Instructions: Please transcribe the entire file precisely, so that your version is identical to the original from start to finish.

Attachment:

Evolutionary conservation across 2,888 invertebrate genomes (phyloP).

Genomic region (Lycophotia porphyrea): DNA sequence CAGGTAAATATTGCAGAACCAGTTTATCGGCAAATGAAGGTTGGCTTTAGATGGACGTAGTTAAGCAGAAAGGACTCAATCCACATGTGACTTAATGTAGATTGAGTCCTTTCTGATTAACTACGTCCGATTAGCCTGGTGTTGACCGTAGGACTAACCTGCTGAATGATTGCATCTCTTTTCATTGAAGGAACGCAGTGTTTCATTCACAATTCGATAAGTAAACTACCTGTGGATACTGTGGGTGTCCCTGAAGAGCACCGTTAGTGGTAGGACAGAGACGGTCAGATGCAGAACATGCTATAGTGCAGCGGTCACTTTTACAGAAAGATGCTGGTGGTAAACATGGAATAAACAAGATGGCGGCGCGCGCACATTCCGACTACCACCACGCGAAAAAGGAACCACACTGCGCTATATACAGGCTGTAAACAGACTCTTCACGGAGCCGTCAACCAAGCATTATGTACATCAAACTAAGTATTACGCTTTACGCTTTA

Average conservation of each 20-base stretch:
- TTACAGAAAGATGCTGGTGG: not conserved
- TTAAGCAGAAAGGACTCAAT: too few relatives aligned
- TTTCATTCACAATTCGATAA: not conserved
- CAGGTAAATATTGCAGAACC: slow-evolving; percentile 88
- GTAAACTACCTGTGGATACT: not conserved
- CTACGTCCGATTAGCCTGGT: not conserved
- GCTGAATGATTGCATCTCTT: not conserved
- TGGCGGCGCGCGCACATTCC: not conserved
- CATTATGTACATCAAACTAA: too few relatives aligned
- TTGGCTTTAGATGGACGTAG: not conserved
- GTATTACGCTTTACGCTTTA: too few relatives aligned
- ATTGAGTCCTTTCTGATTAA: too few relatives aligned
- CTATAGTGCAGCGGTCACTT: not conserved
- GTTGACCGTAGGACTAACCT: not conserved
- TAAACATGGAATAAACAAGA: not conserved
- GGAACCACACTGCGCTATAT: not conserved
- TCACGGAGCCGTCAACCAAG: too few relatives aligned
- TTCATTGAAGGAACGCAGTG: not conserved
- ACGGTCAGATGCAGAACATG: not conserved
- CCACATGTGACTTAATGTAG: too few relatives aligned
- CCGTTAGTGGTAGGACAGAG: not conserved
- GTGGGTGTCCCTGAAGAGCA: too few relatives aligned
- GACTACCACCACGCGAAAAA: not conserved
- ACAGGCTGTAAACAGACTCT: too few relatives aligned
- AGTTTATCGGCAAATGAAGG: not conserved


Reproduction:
Evolutionary conservation across 2,888 invertebrate genomes (phyloP).

Genomic region (Lycophotia porphyrea): DNA sequence CAGGTAAATATTGCAGAACCAGTTTATCGGCAAATGAAGGTTGGCTTTAGATGGACGTAGTTAAGCAGAAAGGACTCAATCCACATGTGACTTAATGTAGATTGAGTCCTTTCTGATTAACTACGTCCGATTAGCCTGGTGTTGACCGTAGGACTAACCTGCTGAATGATTGCATCTCTTTTCATTGAAGGAACGCAGTGTTTCATTCACAATTCGATAAGTAAACTACCTGTGGATACTGTGGGTGTCCCTGAAGAGCACCGTTAGTGGTAGGACAGAGACGGTCAGATGCAGAACATGCTATAGTGCAGCGGTCACTTTTACAGAAAGATGCTGGTGGTAAACATGGAATAAACAAGATGGCGGCGCGCGCACATTCCGACTACCACCACGCGAAAAAGGAACCACACTGCGCTATATACAGGCTGTAAACAGACTCTTCACGGAGCCGTCAACCAAGCATTATGTACATCAAACTAAGTATTACGCTTTACGCTTTA

Average conservation of each 20-base stretch:
- TTACAGAAAGATGCTGGTGG: not conserved
- TTAAGCAGAAAGGACTCAAT: too few relatives aligned
- TTTCATTCACAATTCGATAA: not conserved
- CAGGTAAATATTGCAGAACC: slow-evolving; percentile 88
- GTAAACTACCTGTGGATACT: not conserved
- CTACGTCCGATTAGCCTGGT: not conserved
- GCTGAATGATTGCATCTCTT: not conserved
- TGGCGGCGCGCGCACATTCC: not conserved
- CATTATGTACATCAAACTAA: too few relatives aligned
- TTGGCTTTAGATGGACGTAG: not conserved
- GTATTACGCTTTACGCTTTA: too few relatives aligned
- ATTGAGTCCTTTCTGATTAA: too few relatives aligned
- CTATAGTGCAGCGGTCACTT: not conserved
- GTTGACCGTAGGACTAACCT: not conserved
- TAAACATGGAATAAACAAGA: not conserved
- GGAACCACACTGCGCTATAT: not conserved
- TCACGGAGCCGTCAACCAAG: too few relatives aligned
- TTCATTGAAGGAACGCAGTG: not conserved
- ACGGTCAGATGCAGAACATG: not conserved
- CCACATGTGACTTAATGTAG: too few relatives aligned
- CCGTTAGTGGTAGGACAGAG: not conserved
- GTGGGTGTCCCTGAAGAGCA: too few relatives aligned
- GACTACCACCACGCGAAAAA: not conserved
- ACAGGCTGTAAACAGACTCT: too few relatives aligned
- AGTTTATCGGCAAATGAAGG: not conserved